• Mogee, or how we fit Elm in a 64×64 grid”, Andrew Kuzmin: A postmortem on building games with Elm. Key insight: work on the game, not on the code or engine. Don’t frivolously polish code. Use entity-component-system modeling. Build sprite/bitmap graphics in WebGL by making one pixel out of two triangles.

The majority of the talks referenced Elm creator Evan Czaplicki’s approach to designing APIs. He is humble enough that I don’t think this will backlash like it did with DHH’s opinions did with Rails.

By far the biggest corporate footprint in the community and talks was NoRedInk. Nearly half of the talks were by someone at the company.

Most practical talks from StrangeLoop

Types for Ruby: it seems like they’ve implemented a full-blown type system for Ruby. It’s got all the gizmos and gadgets you might expect: unions, generics, gradual typing. It applies all its checks at runtime though, and they didn’t say if it does exhaustive checking, so I’m not sure how handy it would be in the way that e.g. Elm or Flow are. On my list of things to check out later.

Level up your concurrency skills with Rust. Learning Rust’s concepts for memory and concurrency safety, i.e. resources, ownerships, and lifetimes, can help you program in any language. Putting concurrency into a system is refactoring for out-of-orderness and most likely a retrofit of the underlying structure. Rust models memory like a resource, ala file handles or network sockets are modeled by the operating system. Rust resource borrowing in summary: if you can read it, no one else can write it; if you can write it, no one else can read or write it; borrows are checked at compile time so there is no runtime overhead/cost.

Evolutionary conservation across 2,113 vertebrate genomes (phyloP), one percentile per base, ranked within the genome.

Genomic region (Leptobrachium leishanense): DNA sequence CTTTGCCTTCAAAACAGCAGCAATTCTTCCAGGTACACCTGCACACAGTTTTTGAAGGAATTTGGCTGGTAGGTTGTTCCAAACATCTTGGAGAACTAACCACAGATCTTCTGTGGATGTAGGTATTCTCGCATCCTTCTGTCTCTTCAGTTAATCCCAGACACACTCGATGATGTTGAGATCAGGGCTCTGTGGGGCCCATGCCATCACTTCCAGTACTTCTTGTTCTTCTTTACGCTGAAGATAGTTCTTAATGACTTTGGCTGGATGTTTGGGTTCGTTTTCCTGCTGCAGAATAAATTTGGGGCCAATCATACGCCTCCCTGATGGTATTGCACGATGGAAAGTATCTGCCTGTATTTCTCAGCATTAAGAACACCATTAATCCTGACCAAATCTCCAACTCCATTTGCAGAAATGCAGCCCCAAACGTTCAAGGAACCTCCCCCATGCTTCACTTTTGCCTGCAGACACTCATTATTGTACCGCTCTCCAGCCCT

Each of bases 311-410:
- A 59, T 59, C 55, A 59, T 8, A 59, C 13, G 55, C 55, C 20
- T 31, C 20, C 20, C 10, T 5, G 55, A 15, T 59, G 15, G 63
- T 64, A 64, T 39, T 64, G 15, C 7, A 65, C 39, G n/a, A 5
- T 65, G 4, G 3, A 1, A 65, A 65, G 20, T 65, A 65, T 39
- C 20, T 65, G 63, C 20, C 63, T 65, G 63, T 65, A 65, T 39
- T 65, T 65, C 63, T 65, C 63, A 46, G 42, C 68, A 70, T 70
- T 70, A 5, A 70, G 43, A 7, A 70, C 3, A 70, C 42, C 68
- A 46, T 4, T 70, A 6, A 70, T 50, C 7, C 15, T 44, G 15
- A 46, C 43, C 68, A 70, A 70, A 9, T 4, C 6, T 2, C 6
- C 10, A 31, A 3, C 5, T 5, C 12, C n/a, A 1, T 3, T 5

GPGPU programming with Metal. Your processor core has a medium sized arithmetic logic unit and a giant control unit (plus as much memory/cache as they can spare). A GPU is thousands of arithmetic logic units. Besides drawing amazing pictures, you can use all those arithmetic logic units to train/implement a neural network, do machine vision or image processing, run machine learning algorithms, and any kind of linear algebra or vector calculus. Work is sent to the GPU by loading data/state into buffers, converting math instructions to GPU code and load that into GPU buffers, and then let the GPU go wild executing it.

Seeking a better culture and organization of open source maintainership (no talk video). Projects are getting smaller, more fragmented, and attracting no community (ed. the unintended consequence of extreme modularity?) Bitcoin and Ethereum have very little backing despite the astronomical amounts of money in the ecosystem. We need a new perspective on funding open source work. Consumption of open source has won, but production of open source is still in a pretty bad place.